‚?Ę Fix the judicial system and stop corruption. Corruption destroys the consistency in the system, which will make the people lose faith. One of the two has to go, and I think that the cost of ending corruption is less than the cost for losing the people‚??s faith in the system.

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57 Responses to the Article

Majhool Says:


Amen to a quicker transition?

saint Says:

Syria could have the best foreign policy in the region, but this does not feed the people and create better future for them. Syria could have the best minds in the region, but it worth zero if not used and materialized by dialogue and participation in what ever system you want, communist, socialist or capitalist.

I do not approach things on the basis of black and white, and the devilish quality is not implicit, it is in the act of the persons or group and in the end it is in the results on the ground. In the case for Syria, the government or the elites who are governing Syria do not always represent Syria; they also represent themselves and their failed history.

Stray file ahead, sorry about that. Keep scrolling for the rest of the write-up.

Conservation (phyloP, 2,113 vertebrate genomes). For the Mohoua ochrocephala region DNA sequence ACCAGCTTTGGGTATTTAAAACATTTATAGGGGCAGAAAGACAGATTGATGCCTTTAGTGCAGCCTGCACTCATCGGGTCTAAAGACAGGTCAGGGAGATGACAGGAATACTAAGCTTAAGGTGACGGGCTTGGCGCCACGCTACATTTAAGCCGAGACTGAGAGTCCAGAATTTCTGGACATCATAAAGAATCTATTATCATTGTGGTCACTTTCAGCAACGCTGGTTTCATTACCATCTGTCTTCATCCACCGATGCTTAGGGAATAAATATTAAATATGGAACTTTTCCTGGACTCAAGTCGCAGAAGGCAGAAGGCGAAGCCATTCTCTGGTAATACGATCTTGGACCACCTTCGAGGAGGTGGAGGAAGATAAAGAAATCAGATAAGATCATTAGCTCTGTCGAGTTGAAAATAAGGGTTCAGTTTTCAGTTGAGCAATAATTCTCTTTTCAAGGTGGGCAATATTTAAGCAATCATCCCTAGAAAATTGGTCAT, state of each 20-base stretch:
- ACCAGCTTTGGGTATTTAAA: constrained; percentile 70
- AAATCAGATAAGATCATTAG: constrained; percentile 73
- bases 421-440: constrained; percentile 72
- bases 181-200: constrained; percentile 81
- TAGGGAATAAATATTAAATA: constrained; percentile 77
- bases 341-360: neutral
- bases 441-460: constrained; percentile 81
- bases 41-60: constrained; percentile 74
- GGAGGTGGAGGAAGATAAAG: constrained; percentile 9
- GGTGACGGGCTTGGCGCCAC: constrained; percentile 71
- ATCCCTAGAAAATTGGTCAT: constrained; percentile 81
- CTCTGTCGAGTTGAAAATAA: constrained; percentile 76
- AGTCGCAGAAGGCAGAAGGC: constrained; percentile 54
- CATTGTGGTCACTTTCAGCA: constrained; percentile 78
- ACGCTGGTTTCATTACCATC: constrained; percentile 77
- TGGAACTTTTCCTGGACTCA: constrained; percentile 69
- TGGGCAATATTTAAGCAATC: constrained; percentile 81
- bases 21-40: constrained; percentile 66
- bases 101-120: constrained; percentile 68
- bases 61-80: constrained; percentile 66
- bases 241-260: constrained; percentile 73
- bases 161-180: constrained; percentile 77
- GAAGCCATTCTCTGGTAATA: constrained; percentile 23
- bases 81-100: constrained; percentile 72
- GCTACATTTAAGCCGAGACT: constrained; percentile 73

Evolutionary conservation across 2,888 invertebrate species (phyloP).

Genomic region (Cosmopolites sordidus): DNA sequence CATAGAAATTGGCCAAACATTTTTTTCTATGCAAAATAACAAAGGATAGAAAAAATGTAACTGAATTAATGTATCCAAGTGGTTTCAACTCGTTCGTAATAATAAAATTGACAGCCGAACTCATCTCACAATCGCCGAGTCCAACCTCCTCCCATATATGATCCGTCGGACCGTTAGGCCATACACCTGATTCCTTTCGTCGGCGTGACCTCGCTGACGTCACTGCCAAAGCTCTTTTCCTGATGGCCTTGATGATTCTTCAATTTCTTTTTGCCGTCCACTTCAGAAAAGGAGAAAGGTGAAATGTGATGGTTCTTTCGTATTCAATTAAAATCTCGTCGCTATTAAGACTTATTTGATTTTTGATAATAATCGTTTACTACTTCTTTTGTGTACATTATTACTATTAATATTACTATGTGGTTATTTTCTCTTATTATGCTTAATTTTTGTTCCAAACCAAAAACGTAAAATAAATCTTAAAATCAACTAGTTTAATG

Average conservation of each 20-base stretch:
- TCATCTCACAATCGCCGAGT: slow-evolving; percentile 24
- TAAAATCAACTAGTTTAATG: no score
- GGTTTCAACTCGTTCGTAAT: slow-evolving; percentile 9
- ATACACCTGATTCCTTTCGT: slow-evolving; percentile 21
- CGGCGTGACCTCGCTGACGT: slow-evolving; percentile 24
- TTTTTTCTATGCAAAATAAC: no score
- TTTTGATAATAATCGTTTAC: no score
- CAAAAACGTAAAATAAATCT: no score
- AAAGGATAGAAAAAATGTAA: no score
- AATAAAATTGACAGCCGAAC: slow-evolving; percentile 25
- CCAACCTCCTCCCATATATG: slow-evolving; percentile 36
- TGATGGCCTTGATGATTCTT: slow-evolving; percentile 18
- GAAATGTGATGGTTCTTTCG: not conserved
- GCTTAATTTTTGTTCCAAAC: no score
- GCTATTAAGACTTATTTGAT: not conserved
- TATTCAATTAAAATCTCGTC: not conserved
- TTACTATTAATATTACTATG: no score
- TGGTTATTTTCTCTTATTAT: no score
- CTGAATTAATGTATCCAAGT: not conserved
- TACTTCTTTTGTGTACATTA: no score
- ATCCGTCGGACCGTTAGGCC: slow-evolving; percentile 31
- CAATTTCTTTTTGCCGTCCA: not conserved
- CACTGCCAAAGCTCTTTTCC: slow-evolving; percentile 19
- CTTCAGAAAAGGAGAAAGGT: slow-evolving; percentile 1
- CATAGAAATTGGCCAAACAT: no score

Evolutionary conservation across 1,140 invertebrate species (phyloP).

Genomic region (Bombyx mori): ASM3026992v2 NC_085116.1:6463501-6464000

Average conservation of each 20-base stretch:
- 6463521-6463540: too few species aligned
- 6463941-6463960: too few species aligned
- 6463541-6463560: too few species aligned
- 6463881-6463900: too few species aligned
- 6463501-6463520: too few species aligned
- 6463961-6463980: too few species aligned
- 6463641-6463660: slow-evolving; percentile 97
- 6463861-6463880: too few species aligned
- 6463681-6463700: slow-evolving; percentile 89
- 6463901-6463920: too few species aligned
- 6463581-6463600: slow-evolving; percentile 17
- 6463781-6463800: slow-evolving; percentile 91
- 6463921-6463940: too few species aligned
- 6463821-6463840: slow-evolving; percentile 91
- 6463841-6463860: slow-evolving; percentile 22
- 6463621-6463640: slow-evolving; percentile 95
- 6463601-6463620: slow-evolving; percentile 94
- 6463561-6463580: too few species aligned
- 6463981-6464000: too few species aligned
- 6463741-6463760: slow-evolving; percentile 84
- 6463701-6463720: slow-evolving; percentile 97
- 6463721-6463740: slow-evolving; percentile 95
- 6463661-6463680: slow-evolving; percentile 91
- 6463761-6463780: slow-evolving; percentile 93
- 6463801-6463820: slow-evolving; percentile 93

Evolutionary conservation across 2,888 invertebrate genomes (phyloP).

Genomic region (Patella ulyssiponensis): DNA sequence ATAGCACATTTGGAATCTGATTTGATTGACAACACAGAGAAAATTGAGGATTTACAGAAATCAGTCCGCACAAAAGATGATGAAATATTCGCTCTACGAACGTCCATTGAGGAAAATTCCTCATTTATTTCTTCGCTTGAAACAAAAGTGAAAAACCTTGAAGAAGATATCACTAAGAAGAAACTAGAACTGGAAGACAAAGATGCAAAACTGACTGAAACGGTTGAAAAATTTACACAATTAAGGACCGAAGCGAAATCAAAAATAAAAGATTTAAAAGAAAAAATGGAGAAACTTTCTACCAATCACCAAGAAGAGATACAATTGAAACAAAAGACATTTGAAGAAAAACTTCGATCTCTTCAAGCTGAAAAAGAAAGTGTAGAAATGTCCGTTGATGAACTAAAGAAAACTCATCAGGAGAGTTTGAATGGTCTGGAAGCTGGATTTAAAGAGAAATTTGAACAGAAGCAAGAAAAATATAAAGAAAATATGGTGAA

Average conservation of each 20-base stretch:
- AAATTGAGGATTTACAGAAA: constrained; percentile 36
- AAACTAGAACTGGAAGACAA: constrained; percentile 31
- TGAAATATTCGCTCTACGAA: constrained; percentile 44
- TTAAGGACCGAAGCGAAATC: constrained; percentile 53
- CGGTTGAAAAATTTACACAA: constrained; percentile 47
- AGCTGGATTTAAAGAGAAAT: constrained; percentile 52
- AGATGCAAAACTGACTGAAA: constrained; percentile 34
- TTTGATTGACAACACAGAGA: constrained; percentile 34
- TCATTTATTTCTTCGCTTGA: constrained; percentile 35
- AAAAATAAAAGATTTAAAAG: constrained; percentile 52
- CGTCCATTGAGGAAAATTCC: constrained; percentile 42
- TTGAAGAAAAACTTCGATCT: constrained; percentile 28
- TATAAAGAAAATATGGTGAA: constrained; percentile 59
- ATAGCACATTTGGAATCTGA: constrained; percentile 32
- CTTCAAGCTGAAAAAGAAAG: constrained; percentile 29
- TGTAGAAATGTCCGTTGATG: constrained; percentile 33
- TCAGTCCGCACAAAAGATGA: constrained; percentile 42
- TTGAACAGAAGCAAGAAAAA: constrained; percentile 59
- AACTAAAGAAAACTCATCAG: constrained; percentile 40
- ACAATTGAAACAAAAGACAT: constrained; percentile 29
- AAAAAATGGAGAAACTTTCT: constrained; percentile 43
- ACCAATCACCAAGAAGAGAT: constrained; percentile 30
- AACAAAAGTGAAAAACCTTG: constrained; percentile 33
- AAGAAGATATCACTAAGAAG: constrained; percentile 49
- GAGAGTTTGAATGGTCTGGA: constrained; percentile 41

The country is moving to market economy not because they find that it is for the best of the country, but because they are bankrupt as a system. Do not forget that by adopting market economy they already have cancel themselves by rejecting the whole history which they built their own power on. They know, and we know that they are in this period of history are a transitional force and they are trying to hold on power as a survival mode. And if my theory is correct, I hope they do the right steps to help this transitional period. Notice I am not attacking anybody here I‚??m just trying to read the events.